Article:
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Old 08-23-2014, 07:22 PM   #41
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It can be helped with spring rates as well... What coilovers are you running?
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Old 08-23-2014, 07:55 PM   #42
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I've read that the standard Koni Yellow x GC setup has limited travel and hits the bumpstops. Anyone have any input on this?
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Old 08-23-2014, 08:50 PM   #43
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I've read that the standard Koni Yellow x GC setup has limited travel and hits the bumpstops. Anyone have any input on this?
That has a lot to do with spring perch placement, spring rate, and spring length.

Assuming we're using stock strut housings, people tend to weld the perch closer to the ears to achieve the lowest ride height possible.

Sure, maybe it'll be okay to mount the top mounting components (spring hat, camber plates, etc.) but people forget that the have to consider that there is a external bumpstop, the springs compress a bit when the car is on the ground, and the strut has a job when driving. Before you know it, you've already have eaten up a good amount of travel.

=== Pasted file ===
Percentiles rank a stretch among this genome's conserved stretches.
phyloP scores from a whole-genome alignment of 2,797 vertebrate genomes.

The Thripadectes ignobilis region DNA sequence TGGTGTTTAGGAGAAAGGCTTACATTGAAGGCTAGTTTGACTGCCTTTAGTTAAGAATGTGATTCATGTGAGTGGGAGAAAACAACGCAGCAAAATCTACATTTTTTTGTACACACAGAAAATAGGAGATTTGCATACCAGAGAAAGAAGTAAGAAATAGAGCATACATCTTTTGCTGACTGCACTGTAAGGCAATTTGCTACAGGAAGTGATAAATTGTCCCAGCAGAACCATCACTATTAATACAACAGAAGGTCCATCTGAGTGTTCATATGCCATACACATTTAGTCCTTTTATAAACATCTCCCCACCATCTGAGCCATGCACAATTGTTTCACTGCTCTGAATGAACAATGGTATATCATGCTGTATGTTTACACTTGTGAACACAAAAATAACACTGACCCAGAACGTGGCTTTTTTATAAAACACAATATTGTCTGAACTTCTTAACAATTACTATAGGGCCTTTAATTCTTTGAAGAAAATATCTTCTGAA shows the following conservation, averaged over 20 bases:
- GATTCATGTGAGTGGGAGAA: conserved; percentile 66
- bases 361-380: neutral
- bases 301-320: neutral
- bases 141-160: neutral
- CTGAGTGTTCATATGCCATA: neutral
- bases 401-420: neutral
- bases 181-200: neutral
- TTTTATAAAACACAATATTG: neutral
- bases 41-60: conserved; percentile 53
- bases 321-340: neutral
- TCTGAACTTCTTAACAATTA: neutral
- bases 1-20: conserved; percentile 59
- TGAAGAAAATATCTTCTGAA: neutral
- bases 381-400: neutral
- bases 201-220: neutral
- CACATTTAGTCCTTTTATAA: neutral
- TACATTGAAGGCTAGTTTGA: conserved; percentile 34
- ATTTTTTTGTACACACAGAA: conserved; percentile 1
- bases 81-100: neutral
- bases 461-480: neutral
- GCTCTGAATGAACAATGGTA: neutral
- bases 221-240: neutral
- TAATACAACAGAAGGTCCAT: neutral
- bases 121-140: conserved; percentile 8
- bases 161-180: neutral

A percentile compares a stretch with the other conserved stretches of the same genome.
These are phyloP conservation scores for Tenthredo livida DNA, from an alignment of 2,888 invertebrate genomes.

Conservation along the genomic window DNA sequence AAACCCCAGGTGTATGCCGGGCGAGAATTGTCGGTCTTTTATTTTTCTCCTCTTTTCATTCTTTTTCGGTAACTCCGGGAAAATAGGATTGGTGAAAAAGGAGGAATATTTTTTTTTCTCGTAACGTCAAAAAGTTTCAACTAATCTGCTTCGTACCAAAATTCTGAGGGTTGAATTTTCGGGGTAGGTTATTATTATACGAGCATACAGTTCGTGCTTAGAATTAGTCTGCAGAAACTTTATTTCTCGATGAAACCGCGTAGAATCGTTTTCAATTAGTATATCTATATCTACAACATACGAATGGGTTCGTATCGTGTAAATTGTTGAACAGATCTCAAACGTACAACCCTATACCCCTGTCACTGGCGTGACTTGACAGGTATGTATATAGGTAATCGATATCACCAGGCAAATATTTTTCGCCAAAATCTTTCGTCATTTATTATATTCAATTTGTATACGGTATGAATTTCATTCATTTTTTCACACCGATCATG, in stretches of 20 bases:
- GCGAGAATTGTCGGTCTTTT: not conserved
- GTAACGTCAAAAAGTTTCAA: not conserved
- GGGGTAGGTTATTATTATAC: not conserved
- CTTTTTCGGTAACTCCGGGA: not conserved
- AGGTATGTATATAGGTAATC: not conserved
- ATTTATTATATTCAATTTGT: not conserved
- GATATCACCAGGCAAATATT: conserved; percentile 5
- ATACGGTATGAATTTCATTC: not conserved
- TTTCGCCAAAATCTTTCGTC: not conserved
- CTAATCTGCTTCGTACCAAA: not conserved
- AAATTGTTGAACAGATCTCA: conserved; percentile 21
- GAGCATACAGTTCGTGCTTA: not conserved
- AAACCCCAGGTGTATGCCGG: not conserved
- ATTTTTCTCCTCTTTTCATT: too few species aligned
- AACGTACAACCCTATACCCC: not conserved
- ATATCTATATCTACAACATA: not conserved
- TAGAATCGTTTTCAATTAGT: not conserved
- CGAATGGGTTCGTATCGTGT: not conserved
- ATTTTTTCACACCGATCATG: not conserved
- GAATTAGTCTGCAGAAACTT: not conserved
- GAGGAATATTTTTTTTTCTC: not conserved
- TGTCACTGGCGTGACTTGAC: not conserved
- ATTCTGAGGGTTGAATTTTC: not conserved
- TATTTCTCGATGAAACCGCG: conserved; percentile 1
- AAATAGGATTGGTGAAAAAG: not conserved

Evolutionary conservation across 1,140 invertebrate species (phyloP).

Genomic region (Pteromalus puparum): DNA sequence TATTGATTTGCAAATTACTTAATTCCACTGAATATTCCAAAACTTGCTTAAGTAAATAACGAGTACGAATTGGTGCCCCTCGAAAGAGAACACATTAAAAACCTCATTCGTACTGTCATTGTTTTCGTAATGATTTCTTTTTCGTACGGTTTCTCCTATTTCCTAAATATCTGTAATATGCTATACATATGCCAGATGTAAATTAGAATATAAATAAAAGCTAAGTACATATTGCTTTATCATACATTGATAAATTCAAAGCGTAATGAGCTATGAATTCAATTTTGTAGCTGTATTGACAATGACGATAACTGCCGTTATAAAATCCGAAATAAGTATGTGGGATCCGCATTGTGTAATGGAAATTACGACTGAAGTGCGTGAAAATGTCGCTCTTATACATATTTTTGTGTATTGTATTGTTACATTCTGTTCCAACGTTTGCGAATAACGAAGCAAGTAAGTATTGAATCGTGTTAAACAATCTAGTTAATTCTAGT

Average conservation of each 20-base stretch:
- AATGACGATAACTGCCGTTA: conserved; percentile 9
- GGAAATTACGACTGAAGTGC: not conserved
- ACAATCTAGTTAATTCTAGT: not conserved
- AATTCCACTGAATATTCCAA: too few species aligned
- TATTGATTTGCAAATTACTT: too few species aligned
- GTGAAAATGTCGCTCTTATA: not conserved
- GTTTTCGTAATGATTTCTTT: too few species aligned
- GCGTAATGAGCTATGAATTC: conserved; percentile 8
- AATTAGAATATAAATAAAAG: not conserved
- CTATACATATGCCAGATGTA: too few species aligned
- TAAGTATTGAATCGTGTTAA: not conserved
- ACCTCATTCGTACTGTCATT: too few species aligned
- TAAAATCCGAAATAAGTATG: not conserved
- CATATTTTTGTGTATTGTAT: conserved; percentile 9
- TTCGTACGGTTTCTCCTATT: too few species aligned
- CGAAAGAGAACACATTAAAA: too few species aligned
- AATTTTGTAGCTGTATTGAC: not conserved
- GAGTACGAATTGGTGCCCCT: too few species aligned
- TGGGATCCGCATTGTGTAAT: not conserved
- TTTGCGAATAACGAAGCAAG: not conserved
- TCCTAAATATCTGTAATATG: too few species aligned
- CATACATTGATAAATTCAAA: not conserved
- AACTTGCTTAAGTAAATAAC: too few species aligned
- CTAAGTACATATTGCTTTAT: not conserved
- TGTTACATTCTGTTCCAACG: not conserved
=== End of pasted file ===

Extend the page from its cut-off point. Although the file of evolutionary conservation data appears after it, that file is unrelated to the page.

That being said there are ways to combat this: custom housings or cutting and extending the portion below the ears.

With custom housings, however, you may as well just get 86XX's.
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Old 08-23-2014, 08:58 PM   #44
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That has a lot to do with spring perch placement, spring rate, and spring length.

Assuming we're using stock strut housings, people tend to weld the perch closer to the ears to achieve the lowest ride height possible.

Sure, maybe it'll be okay to mount the top mounting components (spring hat, camber plates, etc.) but people forget that the have to consider that there is a external bumpstop, the springs compress a bit when the car is on the ground, and the strut has a job when driving. Before you know it, you've already have eaten up a good amount of travel.

That being said there are ways to combat this: custom housings or cutting and extending the portion below the ears.

With custom housings, however, you may as well just get 86XX's.
I see. The idea of doing all of the work to get the Konis into the housings is a bit worrisome to begin with, so the cutting and extending portion adds to the intimidation factor. Upgrading to custom housings would push the setup above $1K, as would going with 86XXs, so my question is, would it be alright to go with, say, a set of the Fortune Auto 500 series and call it a day? They are a little over $1K, but are simply a bolt-on affair. I've heard that radial bearings are a really good upgrade though. Those only go on the front coilovers, right?
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Old 08-23-2014, 09:18 PM   #45